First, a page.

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Curtis v. Porter
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MAINE SUPREME JUDICIAL COURT					Reporter of Decisions
Decision:	2001 ME 158
Docket:	Ken-00-571
Argued:	April 11, 2001
Decided:	November 15, 2001

Dissenting:	CLIFFORD and RUDMAN, JJ.



	[¶1]  Barbara Curtis appeals from the judgment of the Superior Court
(Kennebec County, Atwood, J.) granting Lisa Gagne's{1} amended motion for
summary judgment on Curtis's claims for intentional infliction of emotional
distress and negligent infliction of emotional distress.  Curtis contends that
the Superior Court erred in determining that Gagne was entitled to the
judgment.  We affirm the judgment in part and vacate in part.
	[¶2]  Barbara Curtis is employed as a pizza delivery agent for
Domino's Pizza.  During one late-night delivery, she was lured to an empty
house where she was assaulted and robbed.  Curtis suffered serious injury to
her face as a result of the assault.  Alan Porter, then twenty-one, and Ryan
Fifield, a juvenile, were later arrested for attacking and robbing Curtis. 
Porter ultimately pled guilty to aggravated assault and robbery and was
incarcerated.{2}  Fifield, who also participated in the theft but did not assault
Curtis, was prosecuted in a juvenile proceeding and placed on probation. 
Curtis filed a civil suit against Porter, Fifield, and Lisa Gagne, a friend of
Porter and Fifield, who had been with them before the robbery occurred.  It
is the liability of Gagne that is at issue here.
	[¶3]  The nature of Gagne's involvement in the robbery, if any, is
disputed by the parties.  Because this matter is before us as the result of the
entry of a summary judgment, we consider only the facts recited and
properly supported in the parties' statements of material facts.  In the early
evening hours of a summer night in 1995, Gagne, Porter, and Fifield began
drinking malt liquor and beer at Gagne's house.  By midnight, they were
drunk and hungry.  Porter called Domino's from Gagne's kitchen phone and
ordered a pizza to be delivered to a different address, 15 Kendall Street in
Augusta.  The Kendall Street house, formerly owned by Gagne's
grandmother, was vacant at the time.{3}  When asked what she wanted on her
pizza, Gagne asked for bacon.  Gagne knew that Porter had no money when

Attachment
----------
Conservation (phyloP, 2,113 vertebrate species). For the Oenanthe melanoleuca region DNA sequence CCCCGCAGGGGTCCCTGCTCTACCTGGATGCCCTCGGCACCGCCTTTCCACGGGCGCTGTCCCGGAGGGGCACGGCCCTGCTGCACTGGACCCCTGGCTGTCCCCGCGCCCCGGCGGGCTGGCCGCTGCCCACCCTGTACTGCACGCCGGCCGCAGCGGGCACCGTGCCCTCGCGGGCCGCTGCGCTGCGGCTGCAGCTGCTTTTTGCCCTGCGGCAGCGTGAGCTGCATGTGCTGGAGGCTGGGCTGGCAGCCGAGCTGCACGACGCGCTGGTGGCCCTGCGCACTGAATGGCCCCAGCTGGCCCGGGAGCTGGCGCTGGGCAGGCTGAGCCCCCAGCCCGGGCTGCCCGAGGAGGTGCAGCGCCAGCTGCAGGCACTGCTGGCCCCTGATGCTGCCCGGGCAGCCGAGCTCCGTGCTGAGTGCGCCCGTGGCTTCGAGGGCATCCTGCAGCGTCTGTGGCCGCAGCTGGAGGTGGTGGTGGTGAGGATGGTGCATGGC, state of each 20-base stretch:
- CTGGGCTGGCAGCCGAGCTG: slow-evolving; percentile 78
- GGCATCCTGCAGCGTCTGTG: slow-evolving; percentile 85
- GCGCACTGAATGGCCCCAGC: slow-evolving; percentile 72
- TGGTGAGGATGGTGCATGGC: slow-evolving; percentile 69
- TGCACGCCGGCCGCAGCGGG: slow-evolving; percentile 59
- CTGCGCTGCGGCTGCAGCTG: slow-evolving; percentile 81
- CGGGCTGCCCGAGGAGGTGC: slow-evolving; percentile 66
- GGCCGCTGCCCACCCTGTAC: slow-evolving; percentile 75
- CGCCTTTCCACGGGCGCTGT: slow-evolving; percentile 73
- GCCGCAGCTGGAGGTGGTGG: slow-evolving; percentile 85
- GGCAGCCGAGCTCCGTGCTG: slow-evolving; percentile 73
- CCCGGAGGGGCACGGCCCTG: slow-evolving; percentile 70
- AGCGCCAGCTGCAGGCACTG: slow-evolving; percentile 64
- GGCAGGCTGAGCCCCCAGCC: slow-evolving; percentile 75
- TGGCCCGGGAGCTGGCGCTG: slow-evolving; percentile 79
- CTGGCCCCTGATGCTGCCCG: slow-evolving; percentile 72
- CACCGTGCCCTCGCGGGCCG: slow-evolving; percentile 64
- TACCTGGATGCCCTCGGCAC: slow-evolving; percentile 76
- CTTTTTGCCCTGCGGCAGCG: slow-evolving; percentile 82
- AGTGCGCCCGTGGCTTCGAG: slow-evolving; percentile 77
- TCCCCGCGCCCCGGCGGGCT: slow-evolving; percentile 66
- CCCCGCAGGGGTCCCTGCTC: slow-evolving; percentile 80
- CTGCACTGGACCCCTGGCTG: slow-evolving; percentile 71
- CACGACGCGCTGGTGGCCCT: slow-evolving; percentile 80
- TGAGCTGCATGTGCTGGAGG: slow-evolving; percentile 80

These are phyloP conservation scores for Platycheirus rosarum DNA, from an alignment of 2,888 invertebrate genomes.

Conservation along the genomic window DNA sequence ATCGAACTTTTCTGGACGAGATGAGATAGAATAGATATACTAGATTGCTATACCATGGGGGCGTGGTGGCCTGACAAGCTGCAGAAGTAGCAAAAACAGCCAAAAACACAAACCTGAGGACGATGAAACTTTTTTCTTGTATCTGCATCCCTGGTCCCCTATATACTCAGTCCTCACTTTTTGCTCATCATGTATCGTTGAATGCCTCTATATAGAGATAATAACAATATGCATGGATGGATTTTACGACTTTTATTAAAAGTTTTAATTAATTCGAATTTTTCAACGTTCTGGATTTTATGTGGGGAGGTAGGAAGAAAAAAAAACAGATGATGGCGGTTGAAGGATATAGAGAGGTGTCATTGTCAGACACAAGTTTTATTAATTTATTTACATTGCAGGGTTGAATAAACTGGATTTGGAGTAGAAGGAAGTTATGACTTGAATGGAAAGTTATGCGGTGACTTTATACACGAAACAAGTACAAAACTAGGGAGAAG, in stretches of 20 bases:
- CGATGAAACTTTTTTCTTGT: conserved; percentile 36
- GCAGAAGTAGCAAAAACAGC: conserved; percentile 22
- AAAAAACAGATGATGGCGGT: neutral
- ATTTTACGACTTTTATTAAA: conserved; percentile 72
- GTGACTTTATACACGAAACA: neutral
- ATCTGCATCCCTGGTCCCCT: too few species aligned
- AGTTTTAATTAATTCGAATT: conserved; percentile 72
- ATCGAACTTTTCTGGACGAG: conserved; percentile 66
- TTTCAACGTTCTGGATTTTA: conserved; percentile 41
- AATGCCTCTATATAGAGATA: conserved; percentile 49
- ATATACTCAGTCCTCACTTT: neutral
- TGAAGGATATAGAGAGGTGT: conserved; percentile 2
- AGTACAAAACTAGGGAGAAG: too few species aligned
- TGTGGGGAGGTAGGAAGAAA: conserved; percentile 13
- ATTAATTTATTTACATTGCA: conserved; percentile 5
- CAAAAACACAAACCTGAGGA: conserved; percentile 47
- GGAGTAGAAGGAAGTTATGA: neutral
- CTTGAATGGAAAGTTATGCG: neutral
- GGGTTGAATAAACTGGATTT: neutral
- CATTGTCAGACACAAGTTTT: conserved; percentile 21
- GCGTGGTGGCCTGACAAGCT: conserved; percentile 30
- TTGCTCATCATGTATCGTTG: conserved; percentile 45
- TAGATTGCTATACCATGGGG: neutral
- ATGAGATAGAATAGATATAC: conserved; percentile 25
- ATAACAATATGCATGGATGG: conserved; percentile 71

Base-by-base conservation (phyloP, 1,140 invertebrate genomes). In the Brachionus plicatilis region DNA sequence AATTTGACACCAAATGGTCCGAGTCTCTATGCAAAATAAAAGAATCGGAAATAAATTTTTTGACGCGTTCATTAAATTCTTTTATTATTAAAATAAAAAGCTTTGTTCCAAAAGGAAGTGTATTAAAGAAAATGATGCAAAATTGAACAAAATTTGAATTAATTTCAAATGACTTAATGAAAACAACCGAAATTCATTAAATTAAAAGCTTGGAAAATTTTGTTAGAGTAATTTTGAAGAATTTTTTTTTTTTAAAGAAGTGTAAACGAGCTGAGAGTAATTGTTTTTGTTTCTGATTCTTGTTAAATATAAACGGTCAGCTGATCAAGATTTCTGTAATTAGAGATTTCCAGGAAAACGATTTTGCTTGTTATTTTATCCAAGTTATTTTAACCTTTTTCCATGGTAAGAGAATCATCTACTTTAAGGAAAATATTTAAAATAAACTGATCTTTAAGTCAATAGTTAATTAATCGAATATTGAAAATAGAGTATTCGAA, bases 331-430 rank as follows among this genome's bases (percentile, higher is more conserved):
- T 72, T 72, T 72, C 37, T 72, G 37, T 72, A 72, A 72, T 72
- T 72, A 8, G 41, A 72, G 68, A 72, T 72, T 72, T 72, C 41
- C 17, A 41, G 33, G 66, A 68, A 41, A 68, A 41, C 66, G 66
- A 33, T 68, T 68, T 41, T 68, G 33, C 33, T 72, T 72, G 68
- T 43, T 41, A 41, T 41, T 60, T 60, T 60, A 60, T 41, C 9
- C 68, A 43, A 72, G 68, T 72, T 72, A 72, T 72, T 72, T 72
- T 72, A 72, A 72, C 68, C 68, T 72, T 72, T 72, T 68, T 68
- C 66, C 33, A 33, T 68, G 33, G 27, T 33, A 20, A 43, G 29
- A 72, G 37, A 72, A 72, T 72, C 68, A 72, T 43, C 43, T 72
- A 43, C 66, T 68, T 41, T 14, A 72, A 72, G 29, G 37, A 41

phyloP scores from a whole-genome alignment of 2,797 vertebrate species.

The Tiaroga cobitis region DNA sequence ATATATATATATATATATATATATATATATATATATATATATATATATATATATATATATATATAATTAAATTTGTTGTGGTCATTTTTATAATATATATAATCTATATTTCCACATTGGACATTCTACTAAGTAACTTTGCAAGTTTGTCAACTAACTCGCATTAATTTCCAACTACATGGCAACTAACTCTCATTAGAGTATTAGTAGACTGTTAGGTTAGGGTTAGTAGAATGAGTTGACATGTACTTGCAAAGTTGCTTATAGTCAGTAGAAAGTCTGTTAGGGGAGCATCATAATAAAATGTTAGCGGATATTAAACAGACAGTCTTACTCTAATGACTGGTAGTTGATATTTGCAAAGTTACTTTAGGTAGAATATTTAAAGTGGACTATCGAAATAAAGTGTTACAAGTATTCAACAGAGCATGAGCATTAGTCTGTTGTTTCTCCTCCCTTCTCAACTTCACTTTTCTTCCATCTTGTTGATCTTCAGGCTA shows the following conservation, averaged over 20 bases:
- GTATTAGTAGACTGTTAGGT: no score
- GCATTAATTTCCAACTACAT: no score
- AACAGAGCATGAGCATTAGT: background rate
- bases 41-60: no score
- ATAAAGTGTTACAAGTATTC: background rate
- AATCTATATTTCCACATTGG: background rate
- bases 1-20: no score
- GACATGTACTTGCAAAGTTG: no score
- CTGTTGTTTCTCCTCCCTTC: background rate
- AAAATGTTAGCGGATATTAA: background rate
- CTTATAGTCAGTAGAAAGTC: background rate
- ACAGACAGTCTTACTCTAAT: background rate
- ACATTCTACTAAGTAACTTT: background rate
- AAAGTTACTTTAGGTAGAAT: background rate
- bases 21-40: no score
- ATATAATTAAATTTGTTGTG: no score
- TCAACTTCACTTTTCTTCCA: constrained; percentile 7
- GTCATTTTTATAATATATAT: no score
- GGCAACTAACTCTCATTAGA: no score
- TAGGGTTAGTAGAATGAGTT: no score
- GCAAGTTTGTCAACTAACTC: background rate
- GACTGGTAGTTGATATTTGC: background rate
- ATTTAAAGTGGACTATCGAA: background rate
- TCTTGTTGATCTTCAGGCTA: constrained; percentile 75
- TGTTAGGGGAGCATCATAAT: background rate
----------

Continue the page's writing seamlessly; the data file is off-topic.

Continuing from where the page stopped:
he ordered the pizza.  Porter and Fifield left Gagne's house about twenty
minutes after ordering the pizza.  On their way out, Gagne told them, "Don't
get caught."{4}  She did not go with them.  She did not know Curtis, nor did
she know that Curtis would deliver the pizza. 
	[¶4]  Shortly thereafter, Curtis arrived at 15 Kendall Street to
deliver the pizza.  She rang the doorbell, but no one answered.  Porter and
Fifield then emerged from behind the house and said that they had ordered
the pizza.  When Curtis looked down to check the price on the pizza box,
Porter hit her in the face and knocked her down.  She heard shuffling and
heard Porter run away as she lay on the ground bleeding and afraid to get up. 
Porter and Fifield ran back to Gagne's house with the stolen pizza and told
Gagne to shut off the lights in the house.  Gagne told Porter to throw the
pizza boxes into the river, which he did.  Later, Gagne lied to the police
about several aspects of the events, asserting that Porter had nothing to do
with this incident, that the incident never happened, that Porter was at
home with her all night, that Porter would not do something like that, and
that they did not order pizza. 
	[¶5]  Three years later, Curtis filed her complaint against Gagne,
Porter, and Fifield alleging assault, battery, robbery, and intentional
infliction of emotional distress.  Because the applicable statute of limitations
bars recovery more than two years after an assault or battery, 14 M.R.S.A.
§ 753 (Supp. 2000), and because Maine does not recognize a separate civil
action for robbery, Curtis filed an amended complaint abandoning these
three claims.  In the amended complaint, Curtis asserted claims for both
negligent and intentional infliction of emotional distress,{5} and sought
recovery for the emotional, but not the physical, harm she suffered during
the assault.{6}  The Superior Court entered a final judgment in favor of Gagne
on Gagne's motion for summary judgment pursuant to M.R. Civ. P. 54(b)(1). 
This appeal followed.
	[¶6]  We review motions for summary judgment for errors of law,
viewing the evidence in the light most favorable to the nonprevailing party-
in this case, Curtis-to determine whether the record supports the
conclusion that there is no genuine issue of material fact and that the